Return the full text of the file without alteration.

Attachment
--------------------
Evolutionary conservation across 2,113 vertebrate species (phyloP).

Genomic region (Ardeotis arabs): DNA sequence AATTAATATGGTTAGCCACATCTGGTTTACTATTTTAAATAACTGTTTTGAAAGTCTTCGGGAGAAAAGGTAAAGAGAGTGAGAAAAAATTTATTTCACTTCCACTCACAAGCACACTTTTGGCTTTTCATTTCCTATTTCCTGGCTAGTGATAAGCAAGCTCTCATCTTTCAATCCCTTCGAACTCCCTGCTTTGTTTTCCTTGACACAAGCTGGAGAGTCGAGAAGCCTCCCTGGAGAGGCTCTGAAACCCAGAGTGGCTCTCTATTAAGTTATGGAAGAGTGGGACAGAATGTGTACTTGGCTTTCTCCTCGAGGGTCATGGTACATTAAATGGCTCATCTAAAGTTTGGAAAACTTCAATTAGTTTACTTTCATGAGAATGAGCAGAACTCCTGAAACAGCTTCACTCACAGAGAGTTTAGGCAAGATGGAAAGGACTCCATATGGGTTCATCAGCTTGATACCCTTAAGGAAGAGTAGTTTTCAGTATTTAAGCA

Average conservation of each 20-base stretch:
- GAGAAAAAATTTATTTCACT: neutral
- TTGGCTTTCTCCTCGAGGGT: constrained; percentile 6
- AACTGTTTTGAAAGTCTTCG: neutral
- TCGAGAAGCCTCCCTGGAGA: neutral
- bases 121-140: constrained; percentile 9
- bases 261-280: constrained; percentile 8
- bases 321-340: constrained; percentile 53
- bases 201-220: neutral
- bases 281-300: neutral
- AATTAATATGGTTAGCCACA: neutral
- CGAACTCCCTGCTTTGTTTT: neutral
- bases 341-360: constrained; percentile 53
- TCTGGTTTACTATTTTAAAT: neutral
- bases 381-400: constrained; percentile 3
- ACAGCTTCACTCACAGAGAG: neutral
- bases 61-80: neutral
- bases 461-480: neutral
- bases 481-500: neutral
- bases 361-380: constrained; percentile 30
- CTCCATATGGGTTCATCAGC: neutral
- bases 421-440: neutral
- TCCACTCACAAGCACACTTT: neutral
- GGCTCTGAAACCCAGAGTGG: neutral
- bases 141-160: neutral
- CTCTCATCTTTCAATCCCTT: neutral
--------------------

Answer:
Evolutionary conservation across 2,113 vertebrate species (phyloP).

Genomic region (Ardeotis arabs): DNA sequence AATTAATATGGTTAGCCACATCTGGTTTACTATTTTAAATAACTGTTTTGAAAGTCTTCGGGAGAAAAGGTAAAGAGAGTGAGAAAAAATTTATTTCACTTCCACTCACAAGCACACTTTTGGCTTTTCATTTCCTATTTCCTGGCTAGTGATAAGCAAGCTCTCATCTTTCAATCCCTTCGAACTCCCTGCTTTGTTTTCCTTGACACAAGCTGGAGAGTCGAGAAGCCTCCCTGGAGAGGCTCTGAAACCCAGAGTGGCTCTCTATTAAGTTATGGAAGAGTGGGACAGAATGTGTACTTGGCTTTCTCCTCGAGGGTCATGGTACATTAAATGGCTCATCTAAAGTTTGGAAAACTTCAATTAGTTTACTTTCATGAGAATGAGCAGAACTCCTGAAACAGCTTCACTCACAGAGAGTTTAGGCAAGATGGAAAGGACTCCATATGGGTTCATCAGCTTGATACCCTTAAGGAAGAGTAGTTTTCAGTATTTAAGCA

Average conservation of each 20-base stretch:
- GAGAAAAAATTTATTTCACT: neutral
- TTGGCTTTCTCCTCGAGGGT: constrained; percentile 6
- AACTGTTTTGAAAGTCTTCG: neutral
- TCGAGAAGCCTCCCTGGAGA: neutral
- bases 121-140: constrained; percentile 9
- bases 261-280: constrained; percentile 8
- bases 321-340: constrained; percentile 53
- bases 201-220: neutral
- bases 281-300: neutral
- AATTAATATGGTTAGCCACA: neutral
- CGAACTCCCTGCTTTGTTTT: neutral
- bases 341-360: constrained; percentile 53
- TCTGGTTTACTATTTTAAAT: neutral
- bases 381-400: constrained; percentile 3
- ACAGCTTCACTCACAGAGAG: neutral
- bases 61-80: neutral
- bases 461-480: neutral
- bases 481-500: neutral
- bases 361-380: constrained; percentile 30
- CTCCATATGGGTTCATCAGC: neutral
- bases 421-440: neutral
- TCCACTCACAAGCACACTTT: neutral
- GGCTCTGAAACCCAGAGTGG: neutral
- bases 141-160: neutral
- CTCTCATCTTTCAATCCCTT: neutral